That's a reflection on the coaching staff, even if James didn't say so specifically. Defense has been the closest thing to a constant during this tumultuous Heat season. It was the first thing the team was able to establish while still figuring out who should get the ball ... and when ... and where.

Spoelstra's practices don't get as long or grueling as Pat Riley's were. Riley looms over this franchise, a perceived threat to reclaim the coach's seat whenever things go south (it's more perception than reality, but it's there), but his behind-the-scenes support has strengthened Spoelstra's clout during the season.

"He's kind of been Coach Spo, but he's let the veterans continue to be who they are," Haslem said of his coach. "It's not my-way-or-the-highway type thing. It's, 'We're going to work together, we're going to figure this out, and we're going to do it together.' I think that's the way it had to be when you're bringing in so many different guys from so many different systems."

By being "Coach Spo," Haslem meant that Spoelstra has retained many of the qualities he held as a Heat assistant coach, the ones he developed going back to his beginnings as the team's video coordinator.

"Very intelligent coach," Haslem said. "He's going to prepare you for the game. If you go out there and don't get it done, it's not because you're not going to be prepared. He's one of the best basketball minds that I've been around, and I've been around a few good guys, a few good coaches."

No, Spoelstra doesn't have a commanding presence in the huddle. But the longer these playoffs go and the more success the Heat have, the more clout Spoelstra gains. It will only grow if he can get the best of Thibodeau, the 2010-11 Coach of the Year.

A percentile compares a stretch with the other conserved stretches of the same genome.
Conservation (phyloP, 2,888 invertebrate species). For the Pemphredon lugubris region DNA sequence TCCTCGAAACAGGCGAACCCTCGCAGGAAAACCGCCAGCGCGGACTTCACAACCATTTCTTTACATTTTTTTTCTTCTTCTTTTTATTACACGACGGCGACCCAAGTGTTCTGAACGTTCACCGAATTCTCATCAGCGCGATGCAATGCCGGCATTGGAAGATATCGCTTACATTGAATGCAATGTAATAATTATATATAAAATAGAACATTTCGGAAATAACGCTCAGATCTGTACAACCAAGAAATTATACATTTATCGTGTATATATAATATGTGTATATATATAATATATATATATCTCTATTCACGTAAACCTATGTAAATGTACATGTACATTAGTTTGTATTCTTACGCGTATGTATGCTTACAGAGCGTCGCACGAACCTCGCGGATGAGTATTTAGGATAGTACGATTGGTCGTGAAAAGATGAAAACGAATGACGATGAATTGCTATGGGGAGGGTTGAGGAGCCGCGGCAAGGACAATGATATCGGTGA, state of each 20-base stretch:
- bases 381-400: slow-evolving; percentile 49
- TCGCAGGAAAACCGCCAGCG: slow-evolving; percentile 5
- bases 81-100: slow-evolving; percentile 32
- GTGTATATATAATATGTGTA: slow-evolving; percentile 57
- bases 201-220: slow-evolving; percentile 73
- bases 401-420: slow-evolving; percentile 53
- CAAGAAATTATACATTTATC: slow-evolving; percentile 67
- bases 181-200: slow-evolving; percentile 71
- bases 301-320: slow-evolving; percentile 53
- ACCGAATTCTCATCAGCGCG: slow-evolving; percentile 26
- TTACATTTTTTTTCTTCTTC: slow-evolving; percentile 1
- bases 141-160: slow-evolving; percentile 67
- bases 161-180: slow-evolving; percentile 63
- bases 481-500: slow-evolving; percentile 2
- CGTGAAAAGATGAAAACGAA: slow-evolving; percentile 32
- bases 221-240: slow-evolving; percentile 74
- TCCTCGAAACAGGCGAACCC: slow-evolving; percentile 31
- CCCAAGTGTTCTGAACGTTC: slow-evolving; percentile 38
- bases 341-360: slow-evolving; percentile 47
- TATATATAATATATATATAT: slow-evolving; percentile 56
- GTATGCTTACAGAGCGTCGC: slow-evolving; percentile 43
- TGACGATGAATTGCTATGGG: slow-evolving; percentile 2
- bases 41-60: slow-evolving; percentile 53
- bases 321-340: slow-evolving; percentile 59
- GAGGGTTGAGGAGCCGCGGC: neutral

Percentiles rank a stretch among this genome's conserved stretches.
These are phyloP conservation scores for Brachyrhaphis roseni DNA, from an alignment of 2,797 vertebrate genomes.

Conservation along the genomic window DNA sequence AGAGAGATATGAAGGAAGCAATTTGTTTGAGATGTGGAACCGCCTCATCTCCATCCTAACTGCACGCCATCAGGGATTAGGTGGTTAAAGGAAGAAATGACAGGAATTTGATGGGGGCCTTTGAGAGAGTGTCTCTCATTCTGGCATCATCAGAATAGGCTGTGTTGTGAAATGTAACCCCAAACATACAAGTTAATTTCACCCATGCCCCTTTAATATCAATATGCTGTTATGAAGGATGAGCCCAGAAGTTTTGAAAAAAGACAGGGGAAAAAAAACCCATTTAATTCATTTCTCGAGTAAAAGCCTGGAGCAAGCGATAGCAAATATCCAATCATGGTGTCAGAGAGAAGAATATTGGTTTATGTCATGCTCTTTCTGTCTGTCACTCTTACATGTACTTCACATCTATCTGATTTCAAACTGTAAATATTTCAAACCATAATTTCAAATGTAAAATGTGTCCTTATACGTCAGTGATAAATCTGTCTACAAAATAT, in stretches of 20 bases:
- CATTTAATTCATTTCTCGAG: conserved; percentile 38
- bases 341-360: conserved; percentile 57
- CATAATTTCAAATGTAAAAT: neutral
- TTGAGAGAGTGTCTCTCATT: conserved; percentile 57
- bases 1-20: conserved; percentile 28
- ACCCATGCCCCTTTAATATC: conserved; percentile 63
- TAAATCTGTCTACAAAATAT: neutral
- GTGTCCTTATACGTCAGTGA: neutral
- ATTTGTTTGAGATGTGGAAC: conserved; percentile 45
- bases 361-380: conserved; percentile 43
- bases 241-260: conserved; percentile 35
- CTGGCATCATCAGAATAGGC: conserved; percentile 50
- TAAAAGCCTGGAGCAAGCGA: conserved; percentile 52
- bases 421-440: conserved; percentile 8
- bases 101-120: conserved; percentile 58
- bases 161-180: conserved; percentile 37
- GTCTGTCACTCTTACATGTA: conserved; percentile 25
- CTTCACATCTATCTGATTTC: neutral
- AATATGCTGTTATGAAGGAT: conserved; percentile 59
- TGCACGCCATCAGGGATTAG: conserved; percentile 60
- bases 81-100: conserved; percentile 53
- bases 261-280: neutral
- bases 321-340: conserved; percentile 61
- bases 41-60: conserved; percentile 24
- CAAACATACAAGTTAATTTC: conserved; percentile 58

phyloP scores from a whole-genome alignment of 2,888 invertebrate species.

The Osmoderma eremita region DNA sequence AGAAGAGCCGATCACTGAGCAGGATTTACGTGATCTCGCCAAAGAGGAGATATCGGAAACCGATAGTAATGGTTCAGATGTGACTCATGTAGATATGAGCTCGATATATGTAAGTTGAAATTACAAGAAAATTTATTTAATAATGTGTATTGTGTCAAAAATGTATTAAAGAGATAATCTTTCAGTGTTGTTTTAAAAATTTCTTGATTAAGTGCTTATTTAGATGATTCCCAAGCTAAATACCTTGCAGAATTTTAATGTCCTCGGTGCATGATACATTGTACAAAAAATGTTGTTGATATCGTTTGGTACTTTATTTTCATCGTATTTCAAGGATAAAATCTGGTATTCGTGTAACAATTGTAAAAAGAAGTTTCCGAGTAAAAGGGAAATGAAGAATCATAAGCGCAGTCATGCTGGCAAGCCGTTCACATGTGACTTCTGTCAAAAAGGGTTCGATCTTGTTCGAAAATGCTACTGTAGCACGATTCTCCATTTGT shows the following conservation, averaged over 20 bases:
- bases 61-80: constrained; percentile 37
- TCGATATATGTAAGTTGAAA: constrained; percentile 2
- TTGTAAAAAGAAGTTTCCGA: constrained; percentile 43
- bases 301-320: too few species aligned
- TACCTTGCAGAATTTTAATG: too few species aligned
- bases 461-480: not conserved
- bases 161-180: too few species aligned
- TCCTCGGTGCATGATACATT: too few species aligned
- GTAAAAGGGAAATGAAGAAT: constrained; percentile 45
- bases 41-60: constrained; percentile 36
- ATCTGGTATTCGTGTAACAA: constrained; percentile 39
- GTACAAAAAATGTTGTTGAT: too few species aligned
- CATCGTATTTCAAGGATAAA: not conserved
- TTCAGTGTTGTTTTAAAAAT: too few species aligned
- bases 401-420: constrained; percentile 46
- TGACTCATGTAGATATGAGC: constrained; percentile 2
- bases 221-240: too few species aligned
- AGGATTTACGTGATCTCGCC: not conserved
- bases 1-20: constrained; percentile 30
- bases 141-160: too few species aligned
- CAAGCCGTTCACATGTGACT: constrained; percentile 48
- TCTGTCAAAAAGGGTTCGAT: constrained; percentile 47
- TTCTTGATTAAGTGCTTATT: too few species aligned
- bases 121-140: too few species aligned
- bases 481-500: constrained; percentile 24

If you had guessed Spoelstra would have a bigger impact on the court than Thibodeau, it would only be because Spoelstra literally spends so much time on the court. While Thibodeau keeps his pacing within that imaginary coach's box on the sidelines, Spoelstra can be found out past the hashmark, even standing on the Eastern Conference finals decal in 3-point territory. Give him credit for staking out his territory. On one play, he was in the way of official Steve Javie, but rather than yell at Spoelstra or serve him up with a technical, which would have been within his rights, Javie simply grabbed Spoelstra by the waist, helped him move to the side, and continued along.

As any coach will tell you (and the ex-coach Hubie Brown reminded me), the guys in the suits look a lot smarter when the guys in the uniforms make baskets. The Heat have made 49 percent of their shots the past two games, while the Bulls have made only 38 percent.

"They're making shots," Thibodeau said. "We have to get up and challenge their shots better. We have to finish our defense."

In other words, it's up to the Bulls and Thibodeau to counter the moves that Spoelstra is making. Because it's taken so long to play the first three games, it's easy to forget that it's still early in the series. There is still time to make adjustments, before the teams become so locked into each other that it becomes strictly a matter of execution. But right now, the clock is ticking louder for Thibodeau, while Spoelstra, after a season's worth of criticism and rumblings, isn't hearing much noise at all.